Adewole looked in dismay through the last translated pages spread before him on the trestle table. He had finished the coda to the manuscript, and thus, the book’s not-quite-polished translation. He’d skipped over the spells; at first he’d assumed they were poems. With his bad habit of translating a section as perfectly as possible, poems took much longer than anything else. He wanted to translate the meat of the notebook.
Though he'd officially given the slim, frog leather-bound tome the proper, scholarly name The Notebook of Heicz Vatterbroch, in his own mind Adewole had come to call it The Book of the Machine God. The manuscript repeated the idea over and over, a god-like being of magic and metal; whoever Vatterbroch was, he believed he'd designed one, though Adewole couldn't tell if he'd tried to make one. Could one make a god, or could one merely--merely, he snorted to himself as he sat in his cozy office--give an already-existing god a body?
The next day, Deviatka and Peter left for their tour; Corporal von Sülzle went with them at Berger’s insistence, leaving Wirtz behind to care for Adewole. At first he thought it was a bit much, a whole corporal to himself, but once he’d filled two packs with his dictionaries, reference books, blank books, notepads, inks and pens Adewole appreciated Wirtz’s help lugging it all over to the Library.
Mr. Buckan had set up the rare books room as an office. He gave Adewole a key. “You must keep it locked at all times, Professor, even when you are in here by yourself. The books in this room are invaluable, irreplaceable, as I’m sure you realize.” A lightcrystal brightened the room. A sole stool provided the only seating at the long trestle table.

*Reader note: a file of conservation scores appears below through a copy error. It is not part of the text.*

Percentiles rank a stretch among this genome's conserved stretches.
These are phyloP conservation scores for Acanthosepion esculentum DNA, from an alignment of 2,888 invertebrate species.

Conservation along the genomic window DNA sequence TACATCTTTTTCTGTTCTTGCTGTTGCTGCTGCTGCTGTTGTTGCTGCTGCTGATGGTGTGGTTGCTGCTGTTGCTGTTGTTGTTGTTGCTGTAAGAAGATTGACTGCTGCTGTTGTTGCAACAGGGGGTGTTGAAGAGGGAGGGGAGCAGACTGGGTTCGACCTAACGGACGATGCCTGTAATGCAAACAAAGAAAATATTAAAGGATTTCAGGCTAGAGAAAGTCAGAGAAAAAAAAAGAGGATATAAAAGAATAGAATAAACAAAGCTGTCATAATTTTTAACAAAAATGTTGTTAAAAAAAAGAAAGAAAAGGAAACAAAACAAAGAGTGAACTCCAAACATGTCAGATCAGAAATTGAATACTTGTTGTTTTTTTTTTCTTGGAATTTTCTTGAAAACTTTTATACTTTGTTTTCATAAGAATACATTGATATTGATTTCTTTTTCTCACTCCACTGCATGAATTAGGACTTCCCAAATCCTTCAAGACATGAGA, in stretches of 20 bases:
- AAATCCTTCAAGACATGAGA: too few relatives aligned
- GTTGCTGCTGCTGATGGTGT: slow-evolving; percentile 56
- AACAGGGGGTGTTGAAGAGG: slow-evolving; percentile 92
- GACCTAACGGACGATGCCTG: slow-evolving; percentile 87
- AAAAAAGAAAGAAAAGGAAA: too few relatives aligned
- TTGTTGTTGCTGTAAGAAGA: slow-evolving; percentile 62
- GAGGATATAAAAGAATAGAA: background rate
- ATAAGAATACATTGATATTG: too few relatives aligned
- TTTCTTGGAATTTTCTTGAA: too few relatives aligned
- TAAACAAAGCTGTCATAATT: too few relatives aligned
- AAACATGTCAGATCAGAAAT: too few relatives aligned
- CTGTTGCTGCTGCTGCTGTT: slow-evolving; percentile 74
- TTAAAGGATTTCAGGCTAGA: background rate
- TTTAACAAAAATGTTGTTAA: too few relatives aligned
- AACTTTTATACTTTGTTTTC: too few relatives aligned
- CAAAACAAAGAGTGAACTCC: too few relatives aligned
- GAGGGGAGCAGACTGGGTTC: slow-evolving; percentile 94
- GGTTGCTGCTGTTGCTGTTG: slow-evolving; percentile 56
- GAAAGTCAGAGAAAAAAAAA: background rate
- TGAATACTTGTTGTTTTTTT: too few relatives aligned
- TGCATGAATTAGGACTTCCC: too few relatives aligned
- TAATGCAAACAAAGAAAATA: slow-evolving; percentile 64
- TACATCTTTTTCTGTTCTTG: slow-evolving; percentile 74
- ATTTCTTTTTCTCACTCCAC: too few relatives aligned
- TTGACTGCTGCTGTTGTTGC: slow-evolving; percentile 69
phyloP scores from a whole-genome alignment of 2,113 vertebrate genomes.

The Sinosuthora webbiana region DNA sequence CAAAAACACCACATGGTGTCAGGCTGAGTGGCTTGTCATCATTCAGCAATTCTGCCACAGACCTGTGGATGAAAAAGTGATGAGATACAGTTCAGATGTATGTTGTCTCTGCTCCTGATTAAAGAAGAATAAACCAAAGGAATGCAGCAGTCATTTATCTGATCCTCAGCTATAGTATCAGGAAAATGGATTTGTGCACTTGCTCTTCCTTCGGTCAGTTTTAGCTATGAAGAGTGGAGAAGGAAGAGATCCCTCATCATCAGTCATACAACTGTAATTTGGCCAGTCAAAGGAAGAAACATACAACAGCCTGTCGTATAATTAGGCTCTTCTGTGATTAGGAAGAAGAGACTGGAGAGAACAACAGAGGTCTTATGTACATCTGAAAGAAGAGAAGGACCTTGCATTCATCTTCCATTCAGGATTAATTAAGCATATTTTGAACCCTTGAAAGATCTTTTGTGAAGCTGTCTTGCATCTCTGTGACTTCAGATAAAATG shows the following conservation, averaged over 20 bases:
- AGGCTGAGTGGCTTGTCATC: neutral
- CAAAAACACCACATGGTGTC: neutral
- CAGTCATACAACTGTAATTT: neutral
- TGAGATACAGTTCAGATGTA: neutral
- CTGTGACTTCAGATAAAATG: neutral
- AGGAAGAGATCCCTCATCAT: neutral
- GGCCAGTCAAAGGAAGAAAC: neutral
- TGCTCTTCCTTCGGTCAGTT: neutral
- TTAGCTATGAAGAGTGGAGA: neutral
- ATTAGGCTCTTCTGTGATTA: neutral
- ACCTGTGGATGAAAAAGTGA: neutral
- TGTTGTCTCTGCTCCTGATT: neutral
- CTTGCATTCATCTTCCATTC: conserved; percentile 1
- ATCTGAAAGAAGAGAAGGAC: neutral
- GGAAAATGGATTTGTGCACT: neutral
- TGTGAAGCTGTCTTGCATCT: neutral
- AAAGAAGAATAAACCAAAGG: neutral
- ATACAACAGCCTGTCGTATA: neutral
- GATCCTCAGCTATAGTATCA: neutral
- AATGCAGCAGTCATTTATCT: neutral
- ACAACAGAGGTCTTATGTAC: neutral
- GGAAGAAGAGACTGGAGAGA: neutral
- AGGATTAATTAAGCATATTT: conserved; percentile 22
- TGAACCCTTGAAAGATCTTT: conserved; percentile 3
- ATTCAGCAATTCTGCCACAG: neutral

“I’ll send a barrowman to East Camp for a proper chair, sir,” said Wirtz. “You deserve better than that.”
“It does not matter,” muttered Adewole absently, his attention focused on a single book, lying on a goathair felt pad atop the table. Its binding looked like old books he’d seen bound in ostrich leather, its raised bumps a dark, dull shine against a creamy background.
Judging by the covers, the books spanned some three hundred years. Most were bound in cow leather, and he assumed they were pre-Rising. Some were bound in something else—goatskin, according to Mr. Buckan. He indicated the sole book on the table. “This one is particularly fragile, sir. It is bound in frog leather. I, ah, I should not be letting you handle it.”
Adewole pulled on his cotton gloves, never taking his eyes off the thin book. “I shall be quite, quite gentle, I assure you.”
“Your gentleness was never at issue, sir,” murmured the librarian. Adewole looked up at the nervous tenor in the man’s voice, but he had already left the room.